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Is Someone Blocking Your Technology Roadmap?

I’m always surprised to rediscover that many company executives do not understand that making their innovations public carries a risk. The risk is that someone can file an improvement patent that will effectively block continuous enhancement of their technology.

This means that the product you spent $5 million and 10 man-years to develop can be taken from you by someone who spent just $25,000.

The fact is that most (some say almost all) new inventions are improvements on known devices and technologies. If you search for the word “improvement” in Google patents, you’ll get about 2.2 million results.

Many improvement patents are short-term business assets. They’re filed to block others from doing business as usual.

Your innovations become public when you promote them for sale and or when you publish your patent. Everyone – your customers, vendors and competitors – can see what you are doing, and it doesn’t take long before someone identifies improvement opportunities or new applications. If that person recognizes your innovation’s sales potential, as you do, they are likely to apply for patents on these improvements.

Here’s the problem. Assuming you have R&D activities, a product pipeline, and a marketing strategy in the works, improvement patents filed by a competitor can shut you down.

What can be done? On one hand, nothing. You cannot prevent others from filing improvement patents on your technology.

On the other hand, a lot. You can manage the risk by taking pre-emptive actions. But first you need to understand the risk – how is it connected to your business, present and future? And you need to consider all of the risk mitigation tools that are at your disposal.

How do you prevent others from blocking a path you may want to take in the future? By managing the risk.

For example, timing is critical in IP protection. As the owner of the technology, you have the ‘first mover’ advantage:

  • You know your technology best – its advantages, its shortcomings and possible improvements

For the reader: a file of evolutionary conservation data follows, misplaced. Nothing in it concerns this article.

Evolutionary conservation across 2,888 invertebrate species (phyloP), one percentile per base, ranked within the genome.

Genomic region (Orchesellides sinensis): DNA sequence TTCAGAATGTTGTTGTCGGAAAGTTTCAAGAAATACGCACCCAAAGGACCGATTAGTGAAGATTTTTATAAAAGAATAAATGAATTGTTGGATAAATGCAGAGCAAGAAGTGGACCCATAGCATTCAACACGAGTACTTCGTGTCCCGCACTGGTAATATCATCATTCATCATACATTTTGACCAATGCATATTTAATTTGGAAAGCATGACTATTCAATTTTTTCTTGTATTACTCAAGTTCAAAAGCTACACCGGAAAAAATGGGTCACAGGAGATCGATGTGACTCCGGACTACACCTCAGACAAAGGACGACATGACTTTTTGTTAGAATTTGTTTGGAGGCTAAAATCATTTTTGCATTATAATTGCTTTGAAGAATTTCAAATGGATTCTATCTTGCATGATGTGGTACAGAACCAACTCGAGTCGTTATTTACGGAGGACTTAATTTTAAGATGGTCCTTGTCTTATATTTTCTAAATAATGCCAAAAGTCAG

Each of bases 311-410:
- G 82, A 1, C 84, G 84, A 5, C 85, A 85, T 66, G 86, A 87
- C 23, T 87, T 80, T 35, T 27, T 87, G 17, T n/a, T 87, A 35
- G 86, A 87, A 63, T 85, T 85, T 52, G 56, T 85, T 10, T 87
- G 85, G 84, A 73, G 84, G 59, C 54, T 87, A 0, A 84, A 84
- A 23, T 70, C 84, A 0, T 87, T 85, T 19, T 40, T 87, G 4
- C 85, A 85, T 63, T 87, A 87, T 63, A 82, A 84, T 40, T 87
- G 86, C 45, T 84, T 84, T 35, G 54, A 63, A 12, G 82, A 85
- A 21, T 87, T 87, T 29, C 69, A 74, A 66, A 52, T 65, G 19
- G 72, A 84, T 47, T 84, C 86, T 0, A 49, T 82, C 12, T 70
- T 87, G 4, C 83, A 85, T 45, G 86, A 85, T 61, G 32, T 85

• You know how your customers apply your technology.

  • You know your development roadmaps, and the new features you plan to introduce.

  • You know your technology’s potential use in other markets.

Further, you can reduce risk before you make your technology public – in other words, before you introduce your product to the market and before you file the first patent:

  • Prepare a long-term IP strategy that coincides with your business objectives.

  • Assess the IP landscape for your product and identify protection opportunities.

  • Consider ‘defensive publishing’ of minor improvements, to create prior art that prevents others from patenting them.

The actual tools and options available for protecting your current and future sales depend on many factors, such as your market environment, your business models, and the development stage of your company.

Cost is always the prime factor when deciding how to reduce the risks of getting blocked. But investing a little more in risk management can prove much less costly than remedying a blocked technology.

Gil Perlberg is an IP development business executive who specializes in the creation of high-value patent portfolios. You can contact him at

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